Pacepa said that "among the leaders of Moscow's satellite intelligence services there was unanimous agreement that the KGB had been involved in the assassination of President Kennedy", and that KGB fingerprints are all over Lee Harvey Oswald and his killer Jack Ruby.
In 2007, Ivan R. Dee published Pacepa's book Programmed to Kill: Lee Harvey Oswald, the Soviet KGB, and the Kennedy Assassination in which he asserts that Soviet Premier Nikita Khrushchev ordered the assassination of Kennedy, then changed his mind but was unable to stop Oswald. The work was said to rely heavily on the work of the Warren Commission, the House Select Committee on Assassinations, and Edward Jay Epstein.Those of us who have grown tired of grassy knolls and conspiracy theories tend to reject this sort of thinking with a wince and a shaking of the head. Something in us just says Look, Oswald acted alone and he was going to do this anyway. Whatever contact he had with the KGB was not the deciding factor. They are just claiming this after the fact, puffing out their chests that they caused it. Easy to say now. Yet really, how do we know? Our tiredness is not relevant data. Might they have been slightly responsible? The idea was to take the pressure of Castro in Cuba, and that seems to have happened. If they encouraged him at akey time, a vulnerable moment, might their intervention have been decisive? We can't replay history. We can't know. We lean against because it just seems ridiculous, not right.
In the taking of Jerusalem during the First Crusade, both sides seem to have subsequently overestimated the number of defenders killed by a factor of two, or even three. Why? Well, the Christians invading wanted to intimidate with what powerful, unstoppable dudes they were. The defenders wanted to portray them as heartless slaughterers of innocents. So both exaggerated. Yeah, we did that. This has an echo in more modern times of the CIA claiming to have installed the Shah in Iran in 1953. Yeah, we did that. That was totally us. Puffing out of chest, warning shot across the bow to other nations who might want to think twice before messin' with US. The opponents of the Shah agreed, and resented it, harboring that anger for decades and holding it against America to this day.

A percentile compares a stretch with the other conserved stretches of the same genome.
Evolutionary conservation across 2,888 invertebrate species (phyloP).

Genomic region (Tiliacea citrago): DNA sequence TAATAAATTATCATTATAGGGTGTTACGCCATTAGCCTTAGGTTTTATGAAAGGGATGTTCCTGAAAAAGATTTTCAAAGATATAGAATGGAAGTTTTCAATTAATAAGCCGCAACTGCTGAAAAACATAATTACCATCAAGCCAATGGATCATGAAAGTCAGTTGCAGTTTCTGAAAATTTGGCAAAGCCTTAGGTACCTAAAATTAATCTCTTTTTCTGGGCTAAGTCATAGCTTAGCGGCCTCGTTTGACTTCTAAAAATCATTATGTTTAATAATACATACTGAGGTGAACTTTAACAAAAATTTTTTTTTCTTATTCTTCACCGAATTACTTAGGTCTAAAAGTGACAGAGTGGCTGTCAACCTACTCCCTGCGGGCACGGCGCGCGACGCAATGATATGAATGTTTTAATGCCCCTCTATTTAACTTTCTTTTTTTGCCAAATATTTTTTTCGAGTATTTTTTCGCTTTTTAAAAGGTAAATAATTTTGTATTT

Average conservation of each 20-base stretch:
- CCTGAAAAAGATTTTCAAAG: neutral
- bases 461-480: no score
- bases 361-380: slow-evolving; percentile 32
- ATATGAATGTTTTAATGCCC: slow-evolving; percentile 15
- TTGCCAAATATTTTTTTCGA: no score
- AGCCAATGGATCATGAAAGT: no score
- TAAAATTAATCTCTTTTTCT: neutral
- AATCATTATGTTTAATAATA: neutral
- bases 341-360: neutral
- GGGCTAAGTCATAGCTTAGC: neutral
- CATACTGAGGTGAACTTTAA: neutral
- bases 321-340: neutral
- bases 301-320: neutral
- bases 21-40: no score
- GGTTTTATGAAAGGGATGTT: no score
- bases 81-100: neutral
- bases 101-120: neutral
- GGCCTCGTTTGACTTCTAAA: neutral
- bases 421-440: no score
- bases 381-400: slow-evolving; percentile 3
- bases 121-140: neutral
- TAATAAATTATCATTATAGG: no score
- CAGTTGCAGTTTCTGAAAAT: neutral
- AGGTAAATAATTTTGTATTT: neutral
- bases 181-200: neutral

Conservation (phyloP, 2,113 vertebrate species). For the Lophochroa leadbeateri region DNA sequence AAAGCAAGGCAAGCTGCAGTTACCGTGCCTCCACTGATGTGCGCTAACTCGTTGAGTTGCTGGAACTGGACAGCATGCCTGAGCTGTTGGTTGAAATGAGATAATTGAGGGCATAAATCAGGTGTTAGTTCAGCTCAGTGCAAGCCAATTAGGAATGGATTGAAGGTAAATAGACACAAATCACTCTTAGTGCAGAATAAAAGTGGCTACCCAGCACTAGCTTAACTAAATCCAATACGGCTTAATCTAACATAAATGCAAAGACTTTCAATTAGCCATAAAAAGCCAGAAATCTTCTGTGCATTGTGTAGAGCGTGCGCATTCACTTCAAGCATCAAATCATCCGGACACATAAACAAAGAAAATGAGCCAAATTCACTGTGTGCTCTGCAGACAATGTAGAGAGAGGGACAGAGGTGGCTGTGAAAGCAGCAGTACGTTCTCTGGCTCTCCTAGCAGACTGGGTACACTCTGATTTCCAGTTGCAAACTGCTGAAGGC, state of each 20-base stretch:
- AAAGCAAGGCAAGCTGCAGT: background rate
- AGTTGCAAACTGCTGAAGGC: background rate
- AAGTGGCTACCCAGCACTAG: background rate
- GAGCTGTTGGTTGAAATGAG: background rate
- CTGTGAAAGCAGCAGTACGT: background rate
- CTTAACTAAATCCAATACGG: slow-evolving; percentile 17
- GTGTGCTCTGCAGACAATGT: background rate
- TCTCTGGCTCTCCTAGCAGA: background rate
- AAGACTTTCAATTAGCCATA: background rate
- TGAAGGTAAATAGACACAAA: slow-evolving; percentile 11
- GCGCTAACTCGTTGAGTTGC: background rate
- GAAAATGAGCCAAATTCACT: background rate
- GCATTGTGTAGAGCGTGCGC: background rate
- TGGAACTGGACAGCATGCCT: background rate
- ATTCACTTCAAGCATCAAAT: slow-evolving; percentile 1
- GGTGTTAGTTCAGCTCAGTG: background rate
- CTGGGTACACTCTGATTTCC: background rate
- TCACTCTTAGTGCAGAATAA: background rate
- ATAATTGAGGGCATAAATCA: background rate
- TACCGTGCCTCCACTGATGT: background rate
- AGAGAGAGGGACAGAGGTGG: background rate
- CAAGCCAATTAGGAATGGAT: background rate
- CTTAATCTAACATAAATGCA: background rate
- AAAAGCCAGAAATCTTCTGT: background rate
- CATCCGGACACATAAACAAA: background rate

Yet when you look at the actual events, they weren't much. Paid for some cartoons in newspapers already sympathetic to the Shah. Funded some rent-a-mob action in protests. So...both sides agree that this was enough to topple a government? That it might not work 99 times out of 100, but in the hands of skilled subversives like the CIA, putting pressure in at just the right time and place worked?
I think if you allow for the possibility of the CIA cleverly playing its cards in 1953 you have to at least allow for the possibility that the KGB accomplished a much smaller act of persuasion in 1963. We might decide that one is true and the other false on other grounds, but the foundational idea, on which 99% of Americans base their opinion, should be the same flowing each way. However, 99% of Americans would agree with one and reject the other. Yet when you burrow down, that seems to be largely feeling, impression. We have piles of new information since the original opinions were formed, but that hasn't moved the dial an inch.